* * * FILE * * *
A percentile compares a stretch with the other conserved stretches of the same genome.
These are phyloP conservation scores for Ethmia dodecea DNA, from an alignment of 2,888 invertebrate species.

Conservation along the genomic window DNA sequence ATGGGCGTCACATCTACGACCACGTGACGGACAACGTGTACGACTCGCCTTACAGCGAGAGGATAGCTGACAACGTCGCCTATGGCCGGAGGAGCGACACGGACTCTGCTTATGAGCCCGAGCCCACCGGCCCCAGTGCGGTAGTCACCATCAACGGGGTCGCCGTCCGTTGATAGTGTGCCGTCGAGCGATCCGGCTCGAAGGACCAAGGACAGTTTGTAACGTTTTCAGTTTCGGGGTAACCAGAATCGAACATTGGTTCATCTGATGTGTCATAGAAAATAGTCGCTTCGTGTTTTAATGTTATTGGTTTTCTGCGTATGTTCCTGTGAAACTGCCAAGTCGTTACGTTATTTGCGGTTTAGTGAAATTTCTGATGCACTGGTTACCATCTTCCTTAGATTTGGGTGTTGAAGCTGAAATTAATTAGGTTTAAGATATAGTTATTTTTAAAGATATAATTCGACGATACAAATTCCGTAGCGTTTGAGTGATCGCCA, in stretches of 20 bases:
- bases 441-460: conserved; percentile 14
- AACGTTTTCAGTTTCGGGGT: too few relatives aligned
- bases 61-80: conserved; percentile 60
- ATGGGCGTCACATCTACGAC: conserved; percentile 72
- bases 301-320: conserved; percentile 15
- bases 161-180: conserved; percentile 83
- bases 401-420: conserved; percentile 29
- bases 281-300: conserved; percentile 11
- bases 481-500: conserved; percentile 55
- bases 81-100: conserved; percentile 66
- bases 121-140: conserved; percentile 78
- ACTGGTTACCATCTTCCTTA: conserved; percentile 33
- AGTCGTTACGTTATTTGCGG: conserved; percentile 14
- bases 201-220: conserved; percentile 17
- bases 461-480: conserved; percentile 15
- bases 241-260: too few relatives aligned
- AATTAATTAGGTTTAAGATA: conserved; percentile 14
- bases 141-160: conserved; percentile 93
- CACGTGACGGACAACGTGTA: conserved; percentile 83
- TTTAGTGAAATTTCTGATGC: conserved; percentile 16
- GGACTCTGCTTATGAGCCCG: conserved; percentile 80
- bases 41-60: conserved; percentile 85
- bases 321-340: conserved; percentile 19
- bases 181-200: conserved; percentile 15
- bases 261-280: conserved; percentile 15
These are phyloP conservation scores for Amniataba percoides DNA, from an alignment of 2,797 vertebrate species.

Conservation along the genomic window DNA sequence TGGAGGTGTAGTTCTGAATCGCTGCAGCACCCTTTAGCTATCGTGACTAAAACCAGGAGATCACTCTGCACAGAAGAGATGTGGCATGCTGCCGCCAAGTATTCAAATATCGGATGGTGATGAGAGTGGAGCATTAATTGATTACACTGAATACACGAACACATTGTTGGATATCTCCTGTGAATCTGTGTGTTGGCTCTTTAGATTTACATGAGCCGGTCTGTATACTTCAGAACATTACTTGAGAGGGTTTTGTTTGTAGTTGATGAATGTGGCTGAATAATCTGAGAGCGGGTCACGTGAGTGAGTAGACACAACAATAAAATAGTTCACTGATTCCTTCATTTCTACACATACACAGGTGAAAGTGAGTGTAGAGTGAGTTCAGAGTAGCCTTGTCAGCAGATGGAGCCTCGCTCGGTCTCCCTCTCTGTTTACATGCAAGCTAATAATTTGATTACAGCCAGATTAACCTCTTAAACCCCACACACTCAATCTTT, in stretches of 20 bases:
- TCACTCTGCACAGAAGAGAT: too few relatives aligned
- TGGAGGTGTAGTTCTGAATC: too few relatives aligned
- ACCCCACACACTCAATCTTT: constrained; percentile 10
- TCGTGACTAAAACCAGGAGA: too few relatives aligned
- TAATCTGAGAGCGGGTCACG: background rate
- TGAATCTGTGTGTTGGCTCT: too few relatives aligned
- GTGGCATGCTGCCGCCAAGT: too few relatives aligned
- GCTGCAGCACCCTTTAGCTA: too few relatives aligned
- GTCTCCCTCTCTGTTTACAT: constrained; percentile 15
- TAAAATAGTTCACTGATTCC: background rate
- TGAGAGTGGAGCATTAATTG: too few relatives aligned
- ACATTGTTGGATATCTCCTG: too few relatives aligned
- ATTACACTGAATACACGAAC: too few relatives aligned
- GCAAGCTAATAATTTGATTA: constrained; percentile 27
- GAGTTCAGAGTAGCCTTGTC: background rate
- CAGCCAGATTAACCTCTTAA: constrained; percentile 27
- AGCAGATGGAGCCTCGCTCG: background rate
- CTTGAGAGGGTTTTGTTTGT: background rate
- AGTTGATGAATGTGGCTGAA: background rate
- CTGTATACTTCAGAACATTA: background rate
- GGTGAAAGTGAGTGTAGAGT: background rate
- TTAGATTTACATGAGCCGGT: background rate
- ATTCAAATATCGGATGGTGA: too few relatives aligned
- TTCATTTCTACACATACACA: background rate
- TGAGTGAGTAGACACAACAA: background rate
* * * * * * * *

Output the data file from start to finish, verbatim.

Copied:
A percentile compares a stretch with the other conserved stretches of the same genome.
These are phyloP conservation scores for Ethmia dodecea DNA, from an alignment of 2,888 invertebrate species.

Conservation along the genomic window DNA sequence ATGGGCGTCACATCTACGACCACGTGACGGACAACGTGTACGACTCGCCTTACAGCGAGAGGATAGCTGACAACGTCGCCTATGGCCGGAGGAGCGACACGGACTCTGCTTATGAGCCCGAGCCCACCGGCCCCAGTGCGGTAGTCACCATCAACGGGGTCGCCGTCCGTTGATAGTGTGCCGTCGAGCGATCCGGCTCGAAGGACCAAGGACAGTTTGTAACGTTTTCAGTTTCGGGGTAACCAGAATCGAACATTGGTTCATCTGATGTGTCATAGAAAATAGTCGCTTCGTGTTTTAATGTTATTGGTTTTCTGCGTATGTTCCTGTGAAACTGCCAAGTCGTTACGTTATTTGCGGTTTAGTGAAATTTCTGATGCACTGGTTACCATCTTCCTTAGATTTGGGTGTTGAAGCTGAAATTAATTAGGTTTAAGATATAGTTATTTTTAAAGATATAATTCGACGATACAAATTCCGTAGCGTTTGAGTGATCGCCA, in stretches of 20 bases:
- bases 441-460: conserved; percentile 14
- AACGTTTTCAGTTTCGGGGT: too few relatives aligned
- bases 61-80: conserved; percentile 60
- ATGGGCGTCACATCTACGAC: conserved; percentile 72
- bases 301-320: conserved; percentile 15
- bases 161-180: conserved; percentile 83
- bases 401-420: conserved; percentile 29
- bases 281-300: conserved; percentile 11
- bases 481-500: conserved; percentile 55
- bases 81-100: conserved; percentile 66
- bases 121-140: conserved; percentile 78
- ACTGGTTACCATCTTCCTTA: conserved; percentile 33
- AGTCGTTACGTTATTTGCGG: conserved; percentile 14
- bases 201-220: conserved; percentile 17
- bases 461-480: conserved; percentile 15
- bases 241-260: too few relatives aligned
- AATTAATTAGGTTTAAGATA: conserved; percentile 14
- bases 141-160: conserved; percentile 93
- CACGTGACGGACAACGTGTA: conserved; percentile 83
- TTTAGTGAAATTTCTGATGC: conserved; percentile 16
- GGACTCTGCTTATGAGCCCG: conserved; percentile 80
- bases 41-60: conserved; percentile 85
- bases 321-340: conserved; percentile 19
- bases 181-200: conserved; percentile 15
- bases 261-280: conserved; percentile 15
These are phyloP conservation scores for Amniataba percoides DNA, from an alignment of 2,797 vertebrate species.

Conservation along the genomic window DNA sequence TGGAGGTGTAGTTCTGAATCGCTGCAGCACCCTTTAGCTATCGTGACTAAAACCAGGAGATCACTCTGCACAGAAGAGATGTGGCATGCTGCCGCCAAGTATTCAAATATCGGATGGTGATGAGAGTGGAGCATTAATTGATTACACTGAATACACGAACACATTGTTGGATATCTCCTGTGAATCTGTGTGTTGGCTCTTTAGATTTACATGAGCCGGTCTGTATACTTCAGAACATTACTTGAGAGGGTTTTGTTTGTAGTTGATGAATGTGGCTGAATAATCTGAGAGCGGGTCACGTGAGTGAGTAGACACAACAATAAAATAGTTCACTGATTCCTTCATTTCTACACATACACAGGTGAAAGTGAGTGTAGAGTGAGTTCAGAGTAGCCTTGTCAGCAGATGGAGCCTCGCTCGGTCTCCCTCTCTGTTTACATGCAAGCTAATAATTTGATTACAGCCAGATTAACCTCTTAAACCCCACACACTCAATCTTT, in stretches of 20 bases:
- TCACTCTGCACAGAAGAGAT: too few relatives aligned
- TGGAGGTGTAGTTCTGAATC: too few relatives aligned
- ACCCCACACACTCAATCTTT: constrained; percentile 10
- TCGTGACTAAAACCAGGAGA: too few relatives aligned
- TAATCTGAGAGCGGGTCACG: background rate
- TGAATCTGTGTGTTGGCTCT: too few relatives aligned
- GTGGCATGCTGCCGCCAAGT: too few relatives aligned
- GCTGCAGCACCCTTTAGCTA: too few relatives aligned
- GTCTCCCTCTCTGTTTACAT: constrained; percentile 15
- TAAAATAGTTCACTGATTCC: background rate
- TGAGAGTGGAGCATTAATTG: too few relatives aligned
- ACATTGTTGGATATCTCCTG: too few relatives aligned
- ATTACACTGAATACACGAAC: too few relatives aligned
- GCAAGCTAATAATTTGATTA: constrained; percentile 27
- GAGTTCAGAGTAGCCTTGTC: background rate
- CAGCCAGATTAACCTCTTAA: constrained; percentile 27
- AGCAGATGGAGCCTCGCTCG: background rate
- CTTGAGAGGGTTTTGTTTGT: background rate
- AGTTGATGAATGTGGCTGAA: background rate
- CTGTATACTTCAGAACATTA: background rate
- GGTGAAAGTGAGTGTAGAGT: background rate
- TTAGATTTACATGAGCCGGT: background rate
- ATTCAAATATCGGATGGTGA: too few relatives aligned
- TTCATTTCTACACATACACA: background rate
- TGAGTGAGTAGACACAACAA: background rate